Spiritual But Not Religious

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sbnr

Spiritual But Not Religious (SBNR) is a popular phrase and acronym used to self-identify a life stance of spirituality that rejects traditional organized religion as the sole or most valuable means of furthering spiritual growth. The term is used worldwide, but seems most prominent in the United States.

Those that identify as SBNR vary in their individual spiritual philosophies and practices and theological references. While most reference some higher power or transcendent nature of reality, it is common to differ in their ideas of the existence of God as defined by the Abrahamic religions.

SBNR is commonly used to describe the demographic also known as unchurched, none of the above, spiritual atheists, more spiritual than religious, spiritually eclectic, unaffiliated, freethinkers, or spiritual seekers. Younger people are more likely to identify as SBNR than older people. The term has been called cliché by popular religious writers such as Robert Wright, but is gaining in popularity.

Historically, the words religious and spiritual have been used synonymously to describe all the various aspects of the concept of religion. Gradually, the word spiritual came to be associated with the private realm of thought and experience while the word religious came to be connected with the public realm of membership in a religious institution with official denominational doctrines.

In the field of psychology, spirituality has emerged as a distinct social construct and focus of research since the 1980s. With the emergence of spirituality as a distinct concept from religion in both academic circles and common language, a tension has arisen between the two constructs.

One possible differentiation among the three constructs religion, religiosity, and spirituality, is to view religion as primarily a social phenomenon while understanding spirituality on an individual level. Religiosity is generally viewed as being rooted in religion, whereas this is not necessarily the case for spirituality. A study of the differences between those self-identified as spiritual and those self-identified as religious found that the former have a loving, forgiving, and nonjudgmental view of the numinous, while those identifying themselves as religious see their god as more judgmental.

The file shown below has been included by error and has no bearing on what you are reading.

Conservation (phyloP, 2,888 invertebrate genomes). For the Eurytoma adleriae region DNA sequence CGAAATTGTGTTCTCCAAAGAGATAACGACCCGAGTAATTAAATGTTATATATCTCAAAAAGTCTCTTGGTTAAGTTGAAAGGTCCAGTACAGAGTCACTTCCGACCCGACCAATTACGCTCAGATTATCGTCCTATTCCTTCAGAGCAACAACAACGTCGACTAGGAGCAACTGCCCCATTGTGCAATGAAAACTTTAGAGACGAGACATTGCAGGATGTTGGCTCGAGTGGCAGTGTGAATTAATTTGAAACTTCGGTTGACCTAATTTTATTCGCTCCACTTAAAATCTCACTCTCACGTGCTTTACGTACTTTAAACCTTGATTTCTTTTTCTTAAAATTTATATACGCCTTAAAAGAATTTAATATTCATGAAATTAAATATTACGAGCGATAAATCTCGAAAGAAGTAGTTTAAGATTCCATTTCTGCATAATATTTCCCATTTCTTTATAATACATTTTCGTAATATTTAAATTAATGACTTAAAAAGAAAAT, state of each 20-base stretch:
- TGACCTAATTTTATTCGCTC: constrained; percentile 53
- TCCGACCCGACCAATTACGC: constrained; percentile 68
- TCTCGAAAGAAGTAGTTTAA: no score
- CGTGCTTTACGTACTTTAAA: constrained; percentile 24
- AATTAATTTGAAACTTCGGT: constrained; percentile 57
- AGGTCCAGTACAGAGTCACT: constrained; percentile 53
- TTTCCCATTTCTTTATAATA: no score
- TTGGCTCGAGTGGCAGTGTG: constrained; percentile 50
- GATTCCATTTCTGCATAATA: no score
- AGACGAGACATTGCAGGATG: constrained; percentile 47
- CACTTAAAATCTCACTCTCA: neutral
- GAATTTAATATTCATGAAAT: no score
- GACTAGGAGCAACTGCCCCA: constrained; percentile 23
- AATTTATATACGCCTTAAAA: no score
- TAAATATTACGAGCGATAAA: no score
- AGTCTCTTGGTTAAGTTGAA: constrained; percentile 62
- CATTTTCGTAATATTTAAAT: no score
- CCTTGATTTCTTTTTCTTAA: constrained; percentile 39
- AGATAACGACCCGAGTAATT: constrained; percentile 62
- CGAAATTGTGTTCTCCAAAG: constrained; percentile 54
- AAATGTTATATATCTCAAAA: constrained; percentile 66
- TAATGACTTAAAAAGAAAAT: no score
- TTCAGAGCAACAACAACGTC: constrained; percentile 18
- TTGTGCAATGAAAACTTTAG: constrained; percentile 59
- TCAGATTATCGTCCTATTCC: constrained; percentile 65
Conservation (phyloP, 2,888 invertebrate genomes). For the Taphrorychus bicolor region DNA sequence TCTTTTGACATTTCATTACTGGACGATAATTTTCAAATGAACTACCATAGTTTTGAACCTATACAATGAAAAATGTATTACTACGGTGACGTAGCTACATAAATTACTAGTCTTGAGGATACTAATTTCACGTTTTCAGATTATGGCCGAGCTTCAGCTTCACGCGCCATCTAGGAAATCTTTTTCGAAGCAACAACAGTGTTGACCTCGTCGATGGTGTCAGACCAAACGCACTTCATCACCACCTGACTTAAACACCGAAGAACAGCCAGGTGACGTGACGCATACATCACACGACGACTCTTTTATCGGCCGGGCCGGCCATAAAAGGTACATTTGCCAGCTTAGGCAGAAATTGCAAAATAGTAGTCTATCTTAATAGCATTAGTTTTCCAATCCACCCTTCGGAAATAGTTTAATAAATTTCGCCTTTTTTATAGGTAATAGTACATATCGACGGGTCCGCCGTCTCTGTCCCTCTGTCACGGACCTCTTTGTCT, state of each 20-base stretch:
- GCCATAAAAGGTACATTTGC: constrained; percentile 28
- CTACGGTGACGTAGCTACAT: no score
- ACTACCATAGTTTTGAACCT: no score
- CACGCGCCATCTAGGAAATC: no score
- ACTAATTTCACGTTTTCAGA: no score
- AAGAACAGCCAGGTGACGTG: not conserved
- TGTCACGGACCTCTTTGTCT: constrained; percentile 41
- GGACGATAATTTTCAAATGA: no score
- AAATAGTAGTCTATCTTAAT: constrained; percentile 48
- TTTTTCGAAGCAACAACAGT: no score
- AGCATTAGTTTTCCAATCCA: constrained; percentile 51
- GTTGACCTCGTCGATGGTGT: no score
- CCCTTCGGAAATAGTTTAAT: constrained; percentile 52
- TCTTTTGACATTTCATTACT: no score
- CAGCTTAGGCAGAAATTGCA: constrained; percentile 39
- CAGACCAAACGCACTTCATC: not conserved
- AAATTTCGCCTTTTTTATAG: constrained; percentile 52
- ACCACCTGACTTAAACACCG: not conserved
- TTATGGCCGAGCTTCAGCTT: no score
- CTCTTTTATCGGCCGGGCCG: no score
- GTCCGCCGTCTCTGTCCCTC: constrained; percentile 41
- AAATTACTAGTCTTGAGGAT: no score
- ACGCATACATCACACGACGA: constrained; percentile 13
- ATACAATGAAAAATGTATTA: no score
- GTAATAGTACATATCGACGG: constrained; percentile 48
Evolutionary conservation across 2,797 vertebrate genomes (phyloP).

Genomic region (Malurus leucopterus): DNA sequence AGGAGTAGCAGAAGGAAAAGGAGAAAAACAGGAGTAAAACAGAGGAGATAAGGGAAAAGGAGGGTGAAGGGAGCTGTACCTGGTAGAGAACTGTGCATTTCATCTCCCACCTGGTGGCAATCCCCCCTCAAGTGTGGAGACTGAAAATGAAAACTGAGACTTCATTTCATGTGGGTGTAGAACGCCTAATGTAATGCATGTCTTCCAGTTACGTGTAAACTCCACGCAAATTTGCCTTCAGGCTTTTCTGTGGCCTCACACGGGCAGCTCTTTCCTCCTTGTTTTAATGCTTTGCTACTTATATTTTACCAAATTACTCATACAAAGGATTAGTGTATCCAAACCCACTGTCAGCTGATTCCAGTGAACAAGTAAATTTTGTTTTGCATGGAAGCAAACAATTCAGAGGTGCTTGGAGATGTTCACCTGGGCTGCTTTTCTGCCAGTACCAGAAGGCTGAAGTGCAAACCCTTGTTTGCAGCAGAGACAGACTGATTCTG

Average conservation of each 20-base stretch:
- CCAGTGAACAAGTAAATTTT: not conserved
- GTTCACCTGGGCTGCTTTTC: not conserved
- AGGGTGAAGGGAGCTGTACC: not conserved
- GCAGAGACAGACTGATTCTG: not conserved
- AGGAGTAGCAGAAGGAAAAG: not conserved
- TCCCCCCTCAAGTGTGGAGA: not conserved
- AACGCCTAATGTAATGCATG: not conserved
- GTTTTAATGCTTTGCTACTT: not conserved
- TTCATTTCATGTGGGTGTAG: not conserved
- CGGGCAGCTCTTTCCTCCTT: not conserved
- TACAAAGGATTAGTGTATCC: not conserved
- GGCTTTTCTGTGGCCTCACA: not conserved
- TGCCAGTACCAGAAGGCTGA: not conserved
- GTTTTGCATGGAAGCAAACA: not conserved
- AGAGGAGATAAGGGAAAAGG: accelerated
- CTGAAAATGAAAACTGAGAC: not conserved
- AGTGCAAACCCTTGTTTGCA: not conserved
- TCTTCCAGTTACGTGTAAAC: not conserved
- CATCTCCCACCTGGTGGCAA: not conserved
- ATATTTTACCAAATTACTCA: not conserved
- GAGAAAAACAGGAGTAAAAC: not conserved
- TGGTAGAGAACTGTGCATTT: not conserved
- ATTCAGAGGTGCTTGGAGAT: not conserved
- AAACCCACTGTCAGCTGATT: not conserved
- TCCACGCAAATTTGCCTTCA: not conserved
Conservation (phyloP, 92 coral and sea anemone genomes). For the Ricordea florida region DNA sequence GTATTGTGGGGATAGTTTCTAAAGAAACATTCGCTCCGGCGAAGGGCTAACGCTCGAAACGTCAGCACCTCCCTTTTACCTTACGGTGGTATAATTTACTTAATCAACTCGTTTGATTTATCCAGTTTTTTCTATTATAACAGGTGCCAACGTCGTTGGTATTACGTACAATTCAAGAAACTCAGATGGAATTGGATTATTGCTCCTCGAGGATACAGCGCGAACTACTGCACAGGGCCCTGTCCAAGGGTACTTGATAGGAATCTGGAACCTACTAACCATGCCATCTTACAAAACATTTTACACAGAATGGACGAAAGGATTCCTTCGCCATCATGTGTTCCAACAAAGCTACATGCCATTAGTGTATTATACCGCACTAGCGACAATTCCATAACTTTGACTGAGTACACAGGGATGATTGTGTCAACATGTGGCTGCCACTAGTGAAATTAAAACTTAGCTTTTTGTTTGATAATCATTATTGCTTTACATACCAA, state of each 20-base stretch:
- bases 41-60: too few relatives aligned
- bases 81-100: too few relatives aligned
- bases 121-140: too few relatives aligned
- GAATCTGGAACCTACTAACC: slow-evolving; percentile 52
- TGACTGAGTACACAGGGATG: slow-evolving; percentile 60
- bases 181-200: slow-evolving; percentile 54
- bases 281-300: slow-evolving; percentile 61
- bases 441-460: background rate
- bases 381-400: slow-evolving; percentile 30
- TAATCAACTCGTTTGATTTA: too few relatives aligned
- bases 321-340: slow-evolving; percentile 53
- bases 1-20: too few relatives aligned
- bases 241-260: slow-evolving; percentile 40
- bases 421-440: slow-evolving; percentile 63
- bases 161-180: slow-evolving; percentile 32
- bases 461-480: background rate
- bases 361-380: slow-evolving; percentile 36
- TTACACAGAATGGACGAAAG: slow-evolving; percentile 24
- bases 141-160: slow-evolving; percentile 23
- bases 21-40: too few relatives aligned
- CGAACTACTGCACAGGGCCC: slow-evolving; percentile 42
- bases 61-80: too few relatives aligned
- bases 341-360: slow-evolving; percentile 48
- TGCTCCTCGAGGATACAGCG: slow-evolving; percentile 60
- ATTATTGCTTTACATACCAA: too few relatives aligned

The practice of spirituality without religiosity has been criticized by representatives of organized religion. James Martin, a Jesuit priest, has called the SBNR lifestyle ‘plain old laziness,’ stating that ‘[s]pirituality without religion can become a self-centered complacency divorced from the wisdom of a community.’ Jennifer Walters, dean of religious life at Smith College, points to the community aspect of religion and teachings of forgiveness. Minister Lillian Daniel writes: ‘Being privately spiritual but not religious just doesn’t interest me. There is nothing challenging about having deep thoughts all by oneself. What is interesting is doing this work in community, where other people might call you on stuff, or heaven forbid, disagree with you. Where life with God gets rich and provocative is when you dig deeply into a tradition that you did not invent all for yourself.’

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